Ryan described the charm offensive as "helpful" during an interview on Greta Van Susteren's "On the Record" on Thursday, adding: "The question is, is it real and will it last? If it is real and if it does last, then I think we've got a chance of getting a down payment on the problem fixed."
For the most part, these conversations are taking place outside congressional leadership circles.
Cole told The Washington Post earlier this month that he hadn't been contacted in months by the White House legislative affairs office. Staffers quickly reached out to schedule an appointment between Cole and the White House's new legislative director, Miguel Rodriguez.
"They've been trying," Cole said, saying members appreciated that Obama spent an hour and a half speaking to the House GOP Conference of March 13 and shook hands and took photos with any member who came up to him afterward. "He was not whisked out. That was not lost on anybody."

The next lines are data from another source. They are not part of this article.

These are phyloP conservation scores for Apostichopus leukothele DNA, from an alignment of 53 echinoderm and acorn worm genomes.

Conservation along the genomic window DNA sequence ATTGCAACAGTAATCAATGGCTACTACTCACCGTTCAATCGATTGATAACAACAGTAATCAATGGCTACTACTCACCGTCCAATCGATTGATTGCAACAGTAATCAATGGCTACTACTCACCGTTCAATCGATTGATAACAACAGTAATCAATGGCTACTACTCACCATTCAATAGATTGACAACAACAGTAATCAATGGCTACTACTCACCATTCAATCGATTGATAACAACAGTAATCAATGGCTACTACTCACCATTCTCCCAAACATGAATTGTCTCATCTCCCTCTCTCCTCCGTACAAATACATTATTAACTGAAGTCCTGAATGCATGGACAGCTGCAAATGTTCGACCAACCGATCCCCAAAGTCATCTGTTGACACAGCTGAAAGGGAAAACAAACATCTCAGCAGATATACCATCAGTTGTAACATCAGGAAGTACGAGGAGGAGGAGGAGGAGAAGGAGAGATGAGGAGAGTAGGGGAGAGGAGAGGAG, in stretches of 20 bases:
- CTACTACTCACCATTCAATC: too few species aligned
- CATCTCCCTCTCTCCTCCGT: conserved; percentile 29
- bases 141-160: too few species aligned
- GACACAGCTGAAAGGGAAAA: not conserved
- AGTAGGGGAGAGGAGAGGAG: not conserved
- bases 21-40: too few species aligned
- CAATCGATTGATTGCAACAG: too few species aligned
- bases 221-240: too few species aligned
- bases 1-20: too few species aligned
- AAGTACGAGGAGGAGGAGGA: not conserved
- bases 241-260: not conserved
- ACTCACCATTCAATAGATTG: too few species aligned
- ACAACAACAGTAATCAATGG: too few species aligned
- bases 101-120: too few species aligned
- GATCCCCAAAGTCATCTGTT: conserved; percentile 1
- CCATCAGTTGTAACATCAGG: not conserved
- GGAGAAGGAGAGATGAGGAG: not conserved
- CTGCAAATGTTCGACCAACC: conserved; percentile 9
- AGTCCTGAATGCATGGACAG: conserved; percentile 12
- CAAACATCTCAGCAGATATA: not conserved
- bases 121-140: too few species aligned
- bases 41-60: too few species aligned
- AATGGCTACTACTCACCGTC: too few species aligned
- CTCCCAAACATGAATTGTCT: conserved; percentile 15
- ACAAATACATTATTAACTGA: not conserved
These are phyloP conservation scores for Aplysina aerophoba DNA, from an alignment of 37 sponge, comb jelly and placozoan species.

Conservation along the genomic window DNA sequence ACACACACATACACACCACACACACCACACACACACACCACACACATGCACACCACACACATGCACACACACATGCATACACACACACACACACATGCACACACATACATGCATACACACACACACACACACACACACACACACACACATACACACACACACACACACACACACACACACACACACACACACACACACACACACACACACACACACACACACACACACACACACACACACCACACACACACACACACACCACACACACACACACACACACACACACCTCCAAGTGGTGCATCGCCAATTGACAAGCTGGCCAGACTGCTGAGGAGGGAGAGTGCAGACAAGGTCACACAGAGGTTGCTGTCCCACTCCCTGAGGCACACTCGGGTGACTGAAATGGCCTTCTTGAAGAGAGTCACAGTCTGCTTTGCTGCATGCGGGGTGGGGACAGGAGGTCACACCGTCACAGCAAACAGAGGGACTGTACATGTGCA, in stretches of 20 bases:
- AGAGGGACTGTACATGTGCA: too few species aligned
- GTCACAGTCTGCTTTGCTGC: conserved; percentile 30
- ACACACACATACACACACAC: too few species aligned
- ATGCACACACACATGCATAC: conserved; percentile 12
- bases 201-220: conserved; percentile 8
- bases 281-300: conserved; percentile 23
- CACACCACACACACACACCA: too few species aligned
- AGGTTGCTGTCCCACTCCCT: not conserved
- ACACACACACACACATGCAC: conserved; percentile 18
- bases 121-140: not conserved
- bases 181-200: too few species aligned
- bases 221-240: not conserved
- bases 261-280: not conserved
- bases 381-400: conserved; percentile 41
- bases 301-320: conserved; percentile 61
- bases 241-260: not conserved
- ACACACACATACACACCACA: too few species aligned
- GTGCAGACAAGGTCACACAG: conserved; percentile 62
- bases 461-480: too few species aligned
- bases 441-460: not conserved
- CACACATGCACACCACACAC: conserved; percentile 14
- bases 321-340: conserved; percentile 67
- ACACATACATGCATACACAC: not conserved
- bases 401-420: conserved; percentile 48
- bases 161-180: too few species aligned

House Administration Committee Chairman Candice Miller, R-Mich., who has clashed with the administration over canceled White House tours and other issues, recently huddled in her office with Rodriguez on how to promote natural-gas-powered vehicles.
"If you're looking for a Republican to work with you on that, you've found one," she recalled telling Rodriguez.
Miller struck a similarly positive tone when she got a chance to ask the president a question during his recent closed session with House Republicans, who face regular attacks from the Democratic Congressional Campaign Committee.
"Please don't be a stranger," Miller remembered telling Obama. "And please don't believe anything the DCCC puts out on the House Republicans."